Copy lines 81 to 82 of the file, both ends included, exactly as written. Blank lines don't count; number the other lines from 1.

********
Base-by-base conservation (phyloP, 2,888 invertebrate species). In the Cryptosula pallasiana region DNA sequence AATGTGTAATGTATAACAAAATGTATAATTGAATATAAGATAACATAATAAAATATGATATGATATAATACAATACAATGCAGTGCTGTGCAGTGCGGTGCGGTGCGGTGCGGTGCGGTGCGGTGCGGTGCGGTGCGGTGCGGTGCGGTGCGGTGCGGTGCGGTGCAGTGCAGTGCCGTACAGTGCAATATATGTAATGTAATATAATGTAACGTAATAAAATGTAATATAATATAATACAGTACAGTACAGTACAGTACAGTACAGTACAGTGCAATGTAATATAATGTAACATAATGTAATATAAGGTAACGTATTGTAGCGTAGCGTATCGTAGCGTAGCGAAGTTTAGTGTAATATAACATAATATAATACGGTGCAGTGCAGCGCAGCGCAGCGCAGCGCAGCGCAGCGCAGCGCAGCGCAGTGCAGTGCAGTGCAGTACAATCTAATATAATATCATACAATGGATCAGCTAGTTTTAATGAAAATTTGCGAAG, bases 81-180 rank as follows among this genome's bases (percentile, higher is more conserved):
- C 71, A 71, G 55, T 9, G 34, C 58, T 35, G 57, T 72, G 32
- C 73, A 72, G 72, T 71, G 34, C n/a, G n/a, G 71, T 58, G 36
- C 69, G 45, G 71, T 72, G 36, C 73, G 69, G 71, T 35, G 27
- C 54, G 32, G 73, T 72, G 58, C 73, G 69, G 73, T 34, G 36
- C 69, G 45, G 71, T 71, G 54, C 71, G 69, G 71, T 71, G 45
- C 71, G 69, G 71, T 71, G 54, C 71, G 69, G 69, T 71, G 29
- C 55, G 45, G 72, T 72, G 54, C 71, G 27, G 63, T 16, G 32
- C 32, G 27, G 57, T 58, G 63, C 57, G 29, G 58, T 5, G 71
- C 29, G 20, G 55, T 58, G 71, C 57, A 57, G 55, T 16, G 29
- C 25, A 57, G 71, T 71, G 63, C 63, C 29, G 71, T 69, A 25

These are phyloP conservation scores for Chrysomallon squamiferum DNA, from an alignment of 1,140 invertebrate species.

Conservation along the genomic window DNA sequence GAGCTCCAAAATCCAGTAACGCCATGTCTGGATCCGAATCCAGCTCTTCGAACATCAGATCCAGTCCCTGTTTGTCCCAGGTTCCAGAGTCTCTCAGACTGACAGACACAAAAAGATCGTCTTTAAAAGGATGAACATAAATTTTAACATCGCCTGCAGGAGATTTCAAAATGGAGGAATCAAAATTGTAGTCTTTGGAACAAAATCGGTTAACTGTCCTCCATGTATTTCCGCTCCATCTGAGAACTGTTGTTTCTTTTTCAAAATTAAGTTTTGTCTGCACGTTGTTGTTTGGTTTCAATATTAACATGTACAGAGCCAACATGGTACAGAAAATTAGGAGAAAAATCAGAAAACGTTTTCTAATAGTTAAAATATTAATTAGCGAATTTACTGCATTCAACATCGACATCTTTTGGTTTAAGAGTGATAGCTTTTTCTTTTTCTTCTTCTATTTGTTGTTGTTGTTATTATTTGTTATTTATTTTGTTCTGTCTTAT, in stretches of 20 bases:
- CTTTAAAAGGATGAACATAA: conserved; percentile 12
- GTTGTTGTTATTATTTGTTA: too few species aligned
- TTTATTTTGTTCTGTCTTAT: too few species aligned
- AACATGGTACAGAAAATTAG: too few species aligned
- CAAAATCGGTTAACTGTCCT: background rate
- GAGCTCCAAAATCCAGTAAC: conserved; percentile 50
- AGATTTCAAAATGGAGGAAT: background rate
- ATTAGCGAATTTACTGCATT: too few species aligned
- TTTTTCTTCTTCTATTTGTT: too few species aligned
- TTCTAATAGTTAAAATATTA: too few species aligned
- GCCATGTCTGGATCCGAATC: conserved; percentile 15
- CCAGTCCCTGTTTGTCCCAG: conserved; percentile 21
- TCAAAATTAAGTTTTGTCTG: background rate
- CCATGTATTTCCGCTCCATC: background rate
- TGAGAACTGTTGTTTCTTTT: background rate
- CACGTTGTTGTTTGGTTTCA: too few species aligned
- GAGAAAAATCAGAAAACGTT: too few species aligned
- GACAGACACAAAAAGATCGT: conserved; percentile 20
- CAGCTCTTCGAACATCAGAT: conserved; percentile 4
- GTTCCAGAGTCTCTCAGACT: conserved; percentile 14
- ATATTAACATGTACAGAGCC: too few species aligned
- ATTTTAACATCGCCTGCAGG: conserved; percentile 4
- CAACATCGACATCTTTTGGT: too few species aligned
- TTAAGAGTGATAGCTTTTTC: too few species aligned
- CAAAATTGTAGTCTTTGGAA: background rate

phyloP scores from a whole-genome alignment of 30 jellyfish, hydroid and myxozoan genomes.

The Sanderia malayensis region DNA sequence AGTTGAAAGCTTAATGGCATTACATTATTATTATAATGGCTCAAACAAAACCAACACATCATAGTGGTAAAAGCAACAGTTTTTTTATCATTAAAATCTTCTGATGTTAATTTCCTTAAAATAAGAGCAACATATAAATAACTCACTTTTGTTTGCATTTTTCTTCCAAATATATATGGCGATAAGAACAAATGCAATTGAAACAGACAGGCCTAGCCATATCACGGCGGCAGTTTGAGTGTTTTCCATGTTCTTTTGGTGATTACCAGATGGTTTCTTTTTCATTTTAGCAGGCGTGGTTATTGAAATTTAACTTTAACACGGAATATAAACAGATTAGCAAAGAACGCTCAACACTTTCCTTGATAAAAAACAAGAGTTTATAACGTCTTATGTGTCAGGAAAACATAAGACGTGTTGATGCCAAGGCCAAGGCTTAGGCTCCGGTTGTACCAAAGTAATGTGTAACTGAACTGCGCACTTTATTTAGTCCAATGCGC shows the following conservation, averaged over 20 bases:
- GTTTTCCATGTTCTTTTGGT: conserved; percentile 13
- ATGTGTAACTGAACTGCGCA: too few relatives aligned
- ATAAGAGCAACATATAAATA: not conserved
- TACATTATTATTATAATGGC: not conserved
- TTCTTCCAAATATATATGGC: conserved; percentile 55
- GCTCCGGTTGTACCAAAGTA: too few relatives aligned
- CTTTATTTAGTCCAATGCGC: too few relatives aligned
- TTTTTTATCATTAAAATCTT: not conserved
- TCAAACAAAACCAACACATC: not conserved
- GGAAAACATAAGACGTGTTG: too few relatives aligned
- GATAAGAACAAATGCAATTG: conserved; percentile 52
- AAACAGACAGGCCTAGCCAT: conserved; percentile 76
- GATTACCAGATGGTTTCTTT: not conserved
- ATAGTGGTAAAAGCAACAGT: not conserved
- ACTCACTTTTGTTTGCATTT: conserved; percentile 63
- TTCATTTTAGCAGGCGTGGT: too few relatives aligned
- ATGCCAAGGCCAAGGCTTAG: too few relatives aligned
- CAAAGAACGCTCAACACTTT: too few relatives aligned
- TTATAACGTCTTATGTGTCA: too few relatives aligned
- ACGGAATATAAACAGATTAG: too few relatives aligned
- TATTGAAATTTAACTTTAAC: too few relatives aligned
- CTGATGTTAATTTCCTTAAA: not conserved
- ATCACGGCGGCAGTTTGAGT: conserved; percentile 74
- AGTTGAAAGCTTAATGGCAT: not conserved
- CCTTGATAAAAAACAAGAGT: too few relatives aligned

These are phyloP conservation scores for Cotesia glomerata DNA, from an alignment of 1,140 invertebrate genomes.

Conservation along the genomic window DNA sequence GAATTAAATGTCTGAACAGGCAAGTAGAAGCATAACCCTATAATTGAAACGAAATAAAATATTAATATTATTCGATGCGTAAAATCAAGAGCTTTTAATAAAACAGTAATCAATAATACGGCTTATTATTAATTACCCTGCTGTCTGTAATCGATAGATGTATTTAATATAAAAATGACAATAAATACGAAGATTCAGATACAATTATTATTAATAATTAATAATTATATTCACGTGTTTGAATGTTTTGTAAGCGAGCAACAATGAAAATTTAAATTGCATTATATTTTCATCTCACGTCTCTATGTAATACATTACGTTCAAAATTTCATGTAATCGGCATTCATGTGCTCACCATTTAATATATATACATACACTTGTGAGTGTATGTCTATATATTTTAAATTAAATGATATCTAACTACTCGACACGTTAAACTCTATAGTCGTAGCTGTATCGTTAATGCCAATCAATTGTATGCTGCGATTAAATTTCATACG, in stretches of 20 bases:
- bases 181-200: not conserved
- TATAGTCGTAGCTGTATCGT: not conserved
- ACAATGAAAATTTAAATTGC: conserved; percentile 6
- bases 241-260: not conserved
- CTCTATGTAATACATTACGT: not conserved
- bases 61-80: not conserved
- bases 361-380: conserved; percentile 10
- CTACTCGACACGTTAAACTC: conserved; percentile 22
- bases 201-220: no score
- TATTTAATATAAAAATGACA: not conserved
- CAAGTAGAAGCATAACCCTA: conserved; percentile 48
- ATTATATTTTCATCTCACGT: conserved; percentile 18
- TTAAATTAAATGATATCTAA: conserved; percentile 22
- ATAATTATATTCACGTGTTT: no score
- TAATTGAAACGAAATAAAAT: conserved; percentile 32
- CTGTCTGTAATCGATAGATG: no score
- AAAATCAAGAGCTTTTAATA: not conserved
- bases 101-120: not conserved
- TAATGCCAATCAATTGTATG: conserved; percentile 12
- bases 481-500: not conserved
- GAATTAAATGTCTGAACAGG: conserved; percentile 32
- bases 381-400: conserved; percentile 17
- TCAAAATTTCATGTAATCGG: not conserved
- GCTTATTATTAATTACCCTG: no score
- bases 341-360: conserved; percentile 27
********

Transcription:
- ATAATTATATTCACGTGTTT: no score
- TAATTGAAACGAAATAAAAT: conserved; percentile 32